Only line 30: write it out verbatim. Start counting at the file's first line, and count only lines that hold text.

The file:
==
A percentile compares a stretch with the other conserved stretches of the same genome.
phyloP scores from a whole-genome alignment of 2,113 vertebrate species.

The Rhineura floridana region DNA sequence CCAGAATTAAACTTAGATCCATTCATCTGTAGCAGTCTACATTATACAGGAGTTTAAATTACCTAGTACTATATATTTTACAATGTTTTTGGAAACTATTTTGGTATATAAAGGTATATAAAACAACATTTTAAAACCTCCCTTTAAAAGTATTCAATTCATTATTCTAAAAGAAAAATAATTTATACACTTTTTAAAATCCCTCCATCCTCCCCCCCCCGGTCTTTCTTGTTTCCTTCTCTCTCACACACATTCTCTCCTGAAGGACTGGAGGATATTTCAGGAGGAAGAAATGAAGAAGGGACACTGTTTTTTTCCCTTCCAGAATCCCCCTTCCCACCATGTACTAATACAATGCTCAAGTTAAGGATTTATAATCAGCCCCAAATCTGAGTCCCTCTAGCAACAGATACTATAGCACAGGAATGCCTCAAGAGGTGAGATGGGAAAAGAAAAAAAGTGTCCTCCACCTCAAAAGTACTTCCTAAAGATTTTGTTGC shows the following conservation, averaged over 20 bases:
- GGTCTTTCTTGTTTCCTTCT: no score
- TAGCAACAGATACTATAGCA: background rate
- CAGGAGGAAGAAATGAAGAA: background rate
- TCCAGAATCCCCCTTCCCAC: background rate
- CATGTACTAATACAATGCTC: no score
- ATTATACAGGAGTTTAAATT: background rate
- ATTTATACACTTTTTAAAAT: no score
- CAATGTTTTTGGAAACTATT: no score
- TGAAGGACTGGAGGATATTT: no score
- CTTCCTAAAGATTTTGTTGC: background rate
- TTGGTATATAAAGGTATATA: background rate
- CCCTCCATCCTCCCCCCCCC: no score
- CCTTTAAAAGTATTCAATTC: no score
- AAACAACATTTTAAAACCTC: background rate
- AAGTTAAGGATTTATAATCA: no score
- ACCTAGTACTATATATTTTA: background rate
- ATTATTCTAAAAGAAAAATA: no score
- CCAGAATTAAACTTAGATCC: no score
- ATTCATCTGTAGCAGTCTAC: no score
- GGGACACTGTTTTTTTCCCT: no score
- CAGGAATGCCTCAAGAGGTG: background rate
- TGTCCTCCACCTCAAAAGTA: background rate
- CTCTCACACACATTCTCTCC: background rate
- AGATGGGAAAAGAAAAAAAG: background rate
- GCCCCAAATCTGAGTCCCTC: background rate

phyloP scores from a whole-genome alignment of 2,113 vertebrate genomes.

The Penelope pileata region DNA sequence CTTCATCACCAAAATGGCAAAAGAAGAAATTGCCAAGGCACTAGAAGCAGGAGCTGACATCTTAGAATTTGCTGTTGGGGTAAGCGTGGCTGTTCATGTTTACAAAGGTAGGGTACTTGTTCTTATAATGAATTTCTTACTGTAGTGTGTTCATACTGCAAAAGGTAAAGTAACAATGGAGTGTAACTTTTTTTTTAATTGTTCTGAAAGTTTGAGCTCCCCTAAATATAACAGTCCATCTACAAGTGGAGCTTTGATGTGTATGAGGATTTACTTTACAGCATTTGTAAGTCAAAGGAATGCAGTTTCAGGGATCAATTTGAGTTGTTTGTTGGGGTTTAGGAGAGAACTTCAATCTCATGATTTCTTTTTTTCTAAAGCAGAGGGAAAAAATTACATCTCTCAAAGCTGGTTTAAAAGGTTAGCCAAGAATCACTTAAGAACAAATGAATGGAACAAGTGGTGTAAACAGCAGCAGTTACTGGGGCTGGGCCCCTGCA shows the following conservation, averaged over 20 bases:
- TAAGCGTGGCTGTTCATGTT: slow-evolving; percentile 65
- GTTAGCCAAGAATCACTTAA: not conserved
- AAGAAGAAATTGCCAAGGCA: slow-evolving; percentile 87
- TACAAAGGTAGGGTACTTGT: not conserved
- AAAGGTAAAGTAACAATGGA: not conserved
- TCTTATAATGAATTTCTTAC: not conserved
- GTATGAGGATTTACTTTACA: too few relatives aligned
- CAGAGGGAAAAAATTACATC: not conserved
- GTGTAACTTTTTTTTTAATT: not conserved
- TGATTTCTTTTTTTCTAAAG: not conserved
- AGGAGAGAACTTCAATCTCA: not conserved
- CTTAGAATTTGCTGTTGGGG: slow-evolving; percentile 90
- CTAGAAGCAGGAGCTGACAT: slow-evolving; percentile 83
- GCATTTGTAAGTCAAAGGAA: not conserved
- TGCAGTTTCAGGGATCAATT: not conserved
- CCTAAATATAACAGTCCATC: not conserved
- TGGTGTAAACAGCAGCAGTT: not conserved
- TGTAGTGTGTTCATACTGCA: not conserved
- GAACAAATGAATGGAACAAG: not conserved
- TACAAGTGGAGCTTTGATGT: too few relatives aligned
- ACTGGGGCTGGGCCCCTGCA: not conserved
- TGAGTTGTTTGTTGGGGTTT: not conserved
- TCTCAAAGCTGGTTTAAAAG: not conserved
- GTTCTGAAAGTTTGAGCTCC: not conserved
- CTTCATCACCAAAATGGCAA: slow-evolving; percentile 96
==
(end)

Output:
The Penelope pileata region DNA sequence CTTCATCACCAAAATGGCAAAAGAAGAAATTGCCAAGGCACTAGAAGCAGGAGCTGACATCTTAGAATTTGCTGTTGGGGTAAGCGTGGCTGTTCATGTTTACAAAGGTAGGGTACTTGTTCTTATAATGAATTTCTTACTGTAGTGTGTTCATACTGCAAAAGGTAAAGTAACAATGGAGTGTAACTTTTTTTTTAATTGTTCTGAAAGTTTGAGCTCCCCTAAATATAACAGTCCATCTACAAGTGGAGCTTTGATGTGTATGAGGATTTACTTTACAGCATTTGTAAGTCAAAGGAATGCAGTTTCAGGGATCAATTTGAGTTGTTTGTTGGGGTTTAGGAGAGAACTTCAATCTCATGATTTCTTTTTTTCTAAAGCAGAGGGAAAAAATTACATCTCTCAAAGCTGGTTTAAAAGGTTAGCCAAGAATCACTTAAGAACAAATGAATGGAACAAGTGGTGTAAACAGCAGCAGTTACTGGGGCTGGGCCCCTGCA shows the following conservation, averaged over 20 bases: